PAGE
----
Their construction makes most pushbutton switches operate in momentary action. On the other hand, all tactile switches are momentary, much smaller than pushbutton switches, and generally offer lower voltage and current ratings. Compared to pushbutton switches, the haptic or audible feedback of tactile switches is another key differentiator from pushbutton switches. While it is possible to have pushbutton switches in PCB or panel mounting styles, the design of tactile switches allows only direct PCB mounting.

Comparing the construction of tactile switches with those of other mechanical switches shows a key area of difference, leading to the tactile switches being simple and robust. This difference is in the limited number of internal components that allows a tactile switch to achieve its intended function. In fact, a typical tactile switch has only four parts.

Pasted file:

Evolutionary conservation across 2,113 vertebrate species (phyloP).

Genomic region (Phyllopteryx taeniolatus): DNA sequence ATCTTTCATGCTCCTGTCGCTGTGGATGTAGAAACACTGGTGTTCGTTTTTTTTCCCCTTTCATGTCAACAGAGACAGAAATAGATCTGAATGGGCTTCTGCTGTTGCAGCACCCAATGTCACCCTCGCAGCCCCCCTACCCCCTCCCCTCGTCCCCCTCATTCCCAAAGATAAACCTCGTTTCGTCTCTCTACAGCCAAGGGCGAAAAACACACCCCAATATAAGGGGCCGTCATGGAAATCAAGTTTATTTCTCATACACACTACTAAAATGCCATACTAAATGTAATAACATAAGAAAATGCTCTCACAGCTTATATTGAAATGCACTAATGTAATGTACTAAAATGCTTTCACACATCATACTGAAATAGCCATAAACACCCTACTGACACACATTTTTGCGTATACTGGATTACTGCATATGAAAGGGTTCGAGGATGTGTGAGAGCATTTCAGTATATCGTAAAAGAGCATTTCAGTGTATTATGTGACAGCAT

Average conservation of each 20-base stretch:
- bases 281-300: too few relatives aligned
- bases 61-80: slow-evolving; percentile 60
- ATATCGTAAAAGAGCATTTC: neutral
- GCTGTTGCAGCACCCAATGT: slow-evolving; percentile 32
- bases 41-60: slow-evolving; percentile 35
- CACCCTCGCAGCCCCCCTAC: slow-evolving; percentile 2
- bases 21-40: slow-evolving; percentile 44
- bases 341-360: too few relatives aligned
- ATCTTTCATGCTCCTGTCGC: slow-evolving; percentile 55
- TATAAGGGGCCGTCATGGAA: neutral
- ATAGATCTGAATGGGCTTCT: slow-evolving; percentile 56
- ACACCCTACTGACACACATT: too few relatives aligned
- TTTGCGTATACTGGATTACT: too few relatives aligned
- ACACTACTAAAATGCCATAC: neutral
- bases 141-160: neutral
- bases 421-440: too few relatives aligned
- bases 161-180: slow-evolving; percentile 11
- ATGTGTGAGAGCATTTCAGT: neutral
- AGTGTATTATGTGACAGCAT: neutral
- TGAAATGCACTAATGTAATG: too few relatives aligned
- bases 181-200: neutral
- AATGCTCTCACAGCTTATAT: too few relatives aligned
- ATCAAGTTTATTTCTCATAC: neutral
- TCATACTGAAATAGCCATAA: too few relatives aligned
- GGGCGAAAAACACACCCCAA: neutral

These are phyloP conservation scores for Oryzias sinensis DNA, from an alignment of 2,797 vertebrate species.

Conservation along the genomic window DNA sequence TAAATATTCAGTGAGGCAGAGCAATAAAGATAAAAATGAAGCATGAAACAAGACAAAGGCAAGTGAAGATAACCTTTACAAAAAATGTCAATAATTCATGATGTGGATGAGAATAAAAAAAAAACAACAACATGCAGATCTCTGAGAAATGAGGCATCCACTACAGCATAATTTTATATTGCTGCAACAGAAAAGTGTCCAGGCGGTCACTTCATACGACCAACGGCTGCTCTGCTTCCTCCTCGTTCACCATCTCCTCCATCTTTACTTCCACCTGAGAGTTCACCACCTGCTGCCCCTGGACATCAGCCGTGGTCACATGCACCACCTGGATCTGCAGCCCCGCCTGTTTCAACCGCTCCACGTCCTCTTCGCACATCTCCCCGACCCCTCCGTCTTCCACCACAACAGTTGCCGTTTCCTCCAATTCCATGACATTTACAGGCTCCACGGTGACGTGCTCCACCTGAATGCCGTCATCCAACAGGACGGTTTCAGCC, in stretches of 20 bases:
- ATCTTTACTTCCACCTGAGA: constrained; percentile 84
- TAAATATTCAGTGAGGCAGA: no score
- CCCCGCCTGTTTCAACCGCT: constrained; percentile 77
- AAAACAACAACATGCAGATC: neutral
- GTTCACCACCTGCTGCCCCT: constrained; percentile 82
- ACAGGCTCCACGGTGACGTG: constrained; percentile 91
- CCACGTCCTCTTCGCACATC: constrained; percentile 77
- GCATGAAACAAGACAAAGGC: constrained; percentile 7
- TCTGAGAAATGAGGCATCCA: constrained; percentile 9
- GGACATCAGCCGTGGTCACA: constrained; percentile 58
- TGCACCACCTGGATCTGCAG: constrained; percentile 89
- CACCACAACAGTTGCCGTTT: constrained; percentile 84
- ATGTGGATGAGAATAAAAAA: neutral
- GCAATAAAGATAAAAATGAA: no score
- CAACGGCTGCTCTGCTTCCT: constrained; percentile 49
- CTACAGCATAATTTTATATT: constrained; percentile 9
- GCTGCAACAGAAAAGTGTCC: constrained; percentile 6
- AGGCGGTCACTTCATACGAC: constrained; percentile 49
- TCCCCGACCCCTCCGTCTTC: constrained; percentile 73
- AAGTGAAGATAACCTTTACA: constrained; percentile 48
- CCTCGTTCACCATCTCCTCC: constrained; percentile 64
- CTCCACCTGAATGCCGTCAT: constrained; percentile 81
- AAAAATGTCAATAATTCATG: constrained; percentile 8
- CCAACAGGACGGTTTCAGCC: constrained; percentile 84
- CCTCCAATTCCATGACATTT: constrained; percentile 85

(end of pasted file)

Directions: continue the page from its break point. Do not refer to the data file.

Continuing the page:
A molded resin base holds the terminals and contacts for connecting the switch to the printed circuit board.

A metallic contact dome with an arched shape fits into the base. It reverses its shape with the application of pressure and returns to its arched shape with the removal of pressure. This flexing process causes the audible sound or haptic click. At the same time, the dome also connects two fixed contacts in the base for the completion of the circuit. On removal of the force, the contact dome springs back to its original shape, thereby disconnecting the contacts. As the material for both the contacts and the dome are metal, they determine the haptic feel and the sound the switch makes.